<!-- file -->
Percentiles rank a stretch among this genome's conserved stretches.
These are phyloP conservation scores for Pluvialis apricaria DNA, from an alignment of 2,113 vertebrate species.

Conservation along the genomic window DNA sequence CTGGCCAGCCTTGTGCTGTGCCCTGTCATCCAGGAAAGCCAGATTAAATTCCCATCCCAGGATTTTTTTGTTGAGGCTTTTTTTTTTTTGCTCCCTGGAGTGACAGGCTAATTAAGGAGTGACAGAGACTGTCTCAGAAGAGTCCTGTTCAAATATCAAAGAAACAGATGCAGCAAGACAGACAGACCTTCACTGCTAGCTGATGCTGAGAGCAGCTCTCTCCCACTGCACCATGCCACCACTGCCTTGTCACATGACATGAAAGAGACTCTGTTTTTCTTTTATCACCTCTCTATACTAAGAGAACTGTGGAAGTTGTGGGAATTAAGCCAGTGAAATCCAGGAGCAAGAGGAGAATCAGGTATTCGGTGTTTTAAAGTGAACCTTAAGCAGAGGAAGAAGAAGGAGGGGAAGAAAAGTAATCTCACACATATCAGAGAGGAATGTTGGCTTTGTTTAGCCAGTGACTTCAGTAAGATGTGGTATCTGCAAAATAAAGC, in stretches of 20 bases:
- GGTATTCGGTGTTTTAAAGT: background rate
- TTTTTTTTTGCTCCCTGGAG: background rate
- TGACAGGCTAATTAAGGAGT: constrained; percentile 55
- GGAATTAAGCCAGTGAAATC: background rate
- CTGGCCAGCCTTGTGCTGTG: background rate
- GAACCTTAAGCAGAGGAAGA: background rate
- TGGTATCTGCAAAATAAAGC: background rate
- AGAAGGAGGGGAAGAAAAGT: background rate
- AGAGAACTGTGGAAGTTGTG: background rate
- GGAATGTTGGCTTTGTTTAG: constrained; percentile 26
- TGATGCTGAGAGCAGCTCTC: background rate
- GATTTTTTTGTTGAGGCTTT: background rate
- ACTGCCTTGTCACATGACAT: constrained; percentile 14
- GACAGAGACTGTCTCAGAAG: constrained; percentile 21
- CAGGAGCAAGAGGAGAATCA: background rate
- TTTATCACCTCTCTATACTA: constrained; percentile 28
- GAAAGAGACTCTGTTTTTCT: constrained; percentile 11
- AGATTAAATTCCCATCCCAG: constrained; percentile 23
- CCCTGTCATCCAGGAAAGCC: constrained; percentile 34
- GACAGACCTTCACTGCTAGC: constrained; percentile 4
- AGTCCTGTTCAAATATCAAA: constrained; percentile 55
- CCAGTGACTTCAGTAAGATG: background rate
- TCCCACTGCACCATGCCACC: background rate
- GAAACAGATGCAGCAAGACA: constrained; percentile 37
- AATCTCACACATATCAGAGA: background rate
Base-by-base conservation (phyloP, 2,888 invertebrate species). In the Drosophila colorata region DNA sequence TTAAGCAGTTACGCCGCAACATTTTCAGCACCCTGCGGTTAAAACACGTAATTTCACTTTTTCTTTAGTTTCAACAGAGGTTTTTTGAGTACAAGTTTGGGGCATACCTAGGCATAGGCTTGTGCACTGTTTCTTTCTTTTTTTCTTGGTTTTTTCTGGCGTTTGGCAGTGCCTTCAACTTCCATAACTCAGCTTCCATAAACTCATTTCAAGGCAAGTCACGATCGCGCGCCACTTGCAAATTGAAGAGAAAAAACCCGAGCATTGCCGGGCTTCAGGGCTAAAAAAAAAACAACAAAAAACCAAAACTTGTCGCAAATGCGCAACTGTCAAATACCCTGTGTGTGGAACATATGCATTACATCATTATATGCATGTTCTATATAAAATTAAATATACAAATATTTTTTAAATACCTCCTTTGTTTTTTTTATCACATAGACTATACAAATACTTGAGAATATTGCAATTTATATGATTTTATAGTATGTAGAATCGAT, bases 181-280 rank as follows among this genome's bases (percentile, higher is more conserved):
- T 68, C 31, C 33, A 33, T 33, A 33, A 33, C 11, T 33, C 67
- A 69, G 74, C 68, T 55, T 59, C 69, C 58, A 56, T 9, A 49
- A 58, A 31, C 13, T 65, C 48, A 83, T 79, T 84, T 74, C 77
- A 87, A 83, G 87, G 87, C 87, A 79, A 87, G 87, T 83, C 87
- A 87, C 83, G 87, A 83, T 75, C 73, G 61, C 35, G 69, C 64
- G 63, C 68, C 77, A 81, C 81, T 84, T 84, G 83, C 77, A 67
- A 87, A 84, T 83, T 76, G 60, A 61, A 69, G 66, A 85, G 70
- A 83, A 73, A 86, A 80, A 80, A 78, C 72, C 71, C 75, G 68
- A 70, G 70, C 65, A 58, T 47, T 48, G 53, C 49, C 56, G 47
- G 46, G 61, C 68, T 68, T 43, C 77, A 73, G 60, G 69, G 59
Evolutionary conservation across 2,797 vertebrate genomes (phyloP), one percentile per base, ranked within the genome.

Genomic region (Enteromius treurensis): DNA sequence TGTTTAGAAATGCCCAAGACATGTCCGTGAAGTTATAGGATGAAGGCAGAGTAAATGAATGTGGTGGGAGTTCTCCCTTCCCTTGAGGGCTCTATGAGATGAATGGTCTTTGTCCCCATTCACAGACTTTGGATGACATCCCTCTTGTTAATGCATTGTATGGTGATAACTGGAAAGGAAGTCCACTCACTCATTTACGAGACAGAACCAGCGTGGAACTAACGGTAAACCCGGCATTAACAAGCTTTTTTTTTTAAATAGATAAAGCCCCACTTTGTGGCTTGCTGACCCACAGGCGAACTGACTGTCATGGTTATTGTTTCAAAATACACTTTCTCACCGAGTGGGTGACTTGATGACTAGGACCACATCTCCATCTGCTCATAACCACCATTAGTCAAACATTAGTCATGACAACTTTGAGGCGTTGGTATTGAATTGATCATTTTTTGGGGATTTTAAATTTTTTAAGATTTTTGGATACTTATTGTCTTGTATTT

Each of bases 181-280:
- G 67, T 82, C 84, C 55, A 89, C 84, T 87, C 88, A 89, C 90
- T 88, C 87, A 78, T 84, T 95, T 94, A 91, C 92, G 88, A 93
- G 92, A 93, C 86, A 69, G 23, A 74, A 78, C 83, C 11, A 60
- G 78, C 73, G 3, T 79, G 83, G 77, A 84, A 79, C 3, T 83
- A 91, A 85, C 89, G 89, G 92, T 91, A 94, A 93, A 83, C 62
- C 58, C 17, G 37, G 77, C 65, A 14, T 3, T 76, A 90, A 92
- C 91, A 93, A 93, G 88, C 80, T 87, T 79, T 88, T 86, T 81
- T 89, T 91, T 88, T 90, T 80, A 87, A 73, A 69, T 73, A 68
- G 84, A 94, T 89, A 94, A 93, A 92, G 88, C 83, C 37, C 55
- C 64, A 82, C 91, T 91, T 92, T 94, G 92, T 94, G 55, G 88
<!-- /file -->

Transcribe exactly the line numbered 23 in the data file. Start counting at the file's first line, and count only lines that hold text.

- GACAGACCTTCACTGCTAGC: constrained; percentile 4